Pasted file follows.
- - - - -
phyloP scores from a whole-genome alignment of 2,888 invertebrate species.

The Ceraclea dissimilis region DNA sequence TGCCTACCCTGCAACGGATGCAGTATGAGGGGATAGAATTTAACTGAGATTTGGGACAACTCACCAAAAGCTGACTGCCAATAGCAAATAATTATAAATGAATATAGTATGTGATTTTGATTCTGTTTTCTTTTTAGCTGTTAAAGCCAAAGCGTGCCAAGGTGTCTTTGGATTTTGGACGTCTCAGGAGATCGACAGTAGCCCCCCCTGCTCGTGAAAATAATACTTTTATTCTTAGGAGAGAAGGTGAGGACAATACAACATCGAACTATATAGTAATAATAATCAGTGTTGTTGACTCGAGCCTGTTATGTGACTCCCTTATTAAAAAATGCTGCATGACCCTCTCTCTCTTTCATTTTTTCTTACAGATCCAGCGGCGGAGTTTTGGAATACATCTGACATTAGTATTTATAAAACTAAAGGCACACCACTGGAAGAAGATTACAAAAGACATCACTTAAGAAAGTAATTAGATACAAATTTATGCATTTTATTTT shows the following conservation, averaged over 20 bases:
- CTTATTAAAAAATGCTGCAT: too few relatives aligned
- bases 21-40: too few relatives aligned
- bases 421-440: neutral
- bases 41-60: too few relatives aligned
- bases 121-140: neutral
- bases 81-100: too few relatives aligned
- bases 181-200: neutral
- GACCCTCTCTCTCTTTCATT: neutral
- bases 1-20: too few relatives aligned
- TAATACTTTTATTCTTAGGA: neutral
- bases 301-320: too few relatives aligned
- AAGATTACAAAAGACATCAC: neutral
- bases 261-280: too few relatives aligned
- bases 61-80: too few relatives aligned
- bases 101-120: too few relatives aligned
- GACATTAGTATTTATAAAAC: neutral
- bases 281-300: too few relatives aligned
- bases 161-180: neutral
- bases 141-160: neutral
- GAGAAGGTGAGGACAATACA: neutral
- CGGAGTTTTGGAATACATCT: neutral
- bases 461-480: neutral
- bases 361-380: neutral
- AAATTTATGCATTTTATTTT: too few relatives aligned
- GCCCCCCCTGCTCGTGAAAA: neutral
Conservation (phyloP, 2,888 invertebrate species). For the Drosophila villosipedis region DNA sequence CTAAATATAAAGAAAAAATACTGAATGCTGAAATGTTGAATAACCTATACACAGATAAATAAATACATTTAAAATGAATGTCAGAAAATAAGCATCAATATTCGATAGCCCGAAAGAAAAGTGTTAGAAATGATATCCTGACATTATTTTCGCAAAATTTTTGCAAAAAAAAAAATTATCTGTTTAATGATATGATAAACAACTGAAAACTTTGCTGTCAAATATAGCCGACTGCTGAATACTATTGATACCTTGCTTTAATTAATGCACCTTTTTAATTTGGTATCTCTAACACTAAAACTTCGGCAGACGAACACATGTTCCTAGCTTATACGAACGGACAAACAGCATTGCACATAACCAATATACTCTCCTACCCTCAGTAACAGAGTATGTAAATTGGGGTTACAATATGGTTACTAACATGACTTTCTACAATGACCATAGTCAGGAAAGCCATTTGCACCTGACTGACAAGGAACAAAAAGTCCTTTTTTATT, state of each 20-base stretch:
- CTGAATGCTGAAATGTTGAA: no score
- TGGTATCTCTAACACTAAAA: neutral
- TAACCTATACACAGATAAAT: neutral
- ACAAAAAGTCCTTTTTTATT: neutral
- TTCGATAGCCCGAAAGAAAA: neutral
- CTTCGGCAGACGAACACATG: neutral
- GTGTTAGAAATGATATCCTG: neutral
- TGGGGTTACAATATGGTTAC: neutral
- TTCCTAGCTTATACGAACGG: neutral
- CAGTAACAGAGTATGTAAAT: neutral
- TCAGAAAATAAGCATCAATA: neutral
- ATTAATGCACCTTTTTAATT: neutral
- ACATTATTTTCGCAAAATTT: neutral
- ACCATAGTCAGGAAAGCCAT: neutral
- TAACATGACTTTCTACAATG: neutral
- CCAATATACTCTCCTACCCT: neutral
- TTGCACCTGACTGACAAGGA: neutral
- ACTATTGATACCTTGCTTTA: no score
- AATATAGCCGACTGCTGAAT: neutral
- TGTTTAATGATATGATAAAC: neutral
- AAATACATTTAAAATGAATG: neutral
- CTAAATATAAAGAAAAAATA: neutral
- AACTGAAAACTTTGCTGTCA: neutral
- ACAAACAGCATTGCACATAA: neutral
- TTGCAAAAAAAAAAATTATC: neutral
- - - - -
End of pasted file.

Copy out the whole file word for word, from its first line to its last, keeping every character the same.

phyloP scores from a whole-genome alignment of 2,888 invertebrate species.

The Ceraclea dissimilis region DNA sequence TGCCTACCCTGCAACGGATGCAGTATGAGGGGATAGAATTTAACTGAGATTTGGGACAACTCACCAAAAGCTGACTGCCAATAGCAAATAATTATAAATGAATATAGTATGTGATTTTGATTCTGTTTTCTTTTTAGCTGTTAAAGCCAAAGCGTGCCAAGGTGTCTTTGGATTTTGGACGTCTCAGGAGATCGACAGTAGCCCCCCCTGCTCGTGAAAATAATACTTTTATTCTTAGGAGAGAAGGTGAGGACAATACAACATCGAACTATATAGTAATAATAATCAGTGTTGTTGACTCGAGCCTGTTATGTGACTCCCTTATTAAAAAATGCTGCATGACCCTCTCTCTCTTTCATTTTTTCTTACAGATCCAGCGGCGGAGTTTTGGAATACATCTGACATTAGTATTTATAAAACTAAAGGCACACCACTGGAAGAAGATTACAAAAGACATCACTTAAGAAAGTAATTAGATACAAATTTATGCATTTTATTTT shows the following conservation, averaged over 20 bases:
- CTTATTAAAAAATGCTGCAT: too few relatives aligned
- bases 21-40: too few relatives aligned
- bases 421-440: neutral
- bases 41-60: too few relatives aligned
- bases 121-140: neutral
- bases 81-100: too few relatives aligned
- bases 181-200: neutral
- GACCCTCTCTCTCTTTCATT: neutral
- bases 1-20: too few relatives aligned
- TAATACTTTTATTCTTAGGA: neutral
- bases 301-320: too few relatives aligned
- AAGATTACAAAAGACATCAC: neutral
- bases 261-280: too few relatives aligned
- bases 61-80: too few relatives aligned
- bases 101-120: too few relatives aligned
- GACATTAGTATTTATAAAAC: neutral
- bases 281-300: too few relatives aligned
- bases 161-180: neutral
- bases 141-160: neutral
- GAGAAGGTGAGGACAATACA: neutral
- CGGAGTTTTGGAATACATCT: neutral
- bases 461-480: neutral
- bases 361-380: neutral
- AAATTTATGCATTTTATTTT: too few relatives aligned
- GCCCCCCCTGCTCGTGAAAA: neutral
Conservation (phyloP, 2,888 invertebrate species). For the Drosophila villosipedis region DNA sequence CTAAATATAAAGAAAAAATACTGAATGCTGAAATGTTGAATAACCTATACACAGATAAATAAATACATTTAAAATGAATGTCAGAAAATAAGCATCAATATTCGATAGCCCGAAAGAAAAGTGTTAGAAATGATATCCTGACATTATTTTCGCAAAATTTTTGCAAAAAAAAAAATTATCTGTTTAATGATATGATAAACAACTGAAAACTTTGCTGTCAAATATAGCCGACTGCTGAATACTATTGATACCTTGCTTTAATTAATGCACCTTTTTAATTTGGTATCTCTAACACTAAAACTTCGGCAGACGAACACATGTTCCTAGCTTATACGAACGGACAAACAGCATTGCACATAACCAATATACTCTCCTACCCTCAGTAACAGAGTATGTAAATTGGGGTTACAATATGGTTACTAACATGACTTTCTACAATGACCATAGTCAGGAAAGCCATTTGCACCTGACTGACAAGGAACAAAAAGTCCTTTTTTATT, state of each 20-base stretch:
- CTGAATGCTGAAATGTTGAA: no score
- TGGTATCTCTAACACTAAAA: neutral
- TAACCTATACACAGATAAAT: neutral
- ACAAAAAGTCCTTTTTTATT: neutral
- TTCGATAGCCCGAAAGAAAA: neutral
- CTTCGGCAGACGAACACATG: neutral
- GTGTTAGAAATGATATCCTG: neutral
- TGGGGTTACAATATGGTTAC: neutral
- TTCCTAGCTTATACGAACGG: neutral
- CAGTAACAGAGTATGTAAAT: neutral
- TCAGAAAATAAGCATCAATA: neutral
- ATTAATGCACCTTTTTAATT: neutral
- ACATTATTTTCGCAAAATTT: neutral
- ACCATAGTCAGGAAAGCCAT: neutral
- TAACATGACTTTCTACAATG: neutral
- CCAATATACTCTCCTACCCT: neutral
- TTGCACCTGACTGACAAGGA: neutral
- ACTATTGATACCTTGCTTTA: no score
- AATATAGCCGACTGCTGAAT: neutral
- TGTTTAATGATATGATAAAC: neutral
- AAATACATTTAAAATGAATG: neutral
- CTAAATATAAAGAAAAAATA: neutral
- AACTGAAAACTTTGCTGTCA: neutral
- ACAAACAGCATTGCACATAA: neutral
- TTGCAAAAAAAAAAATTATC: neutral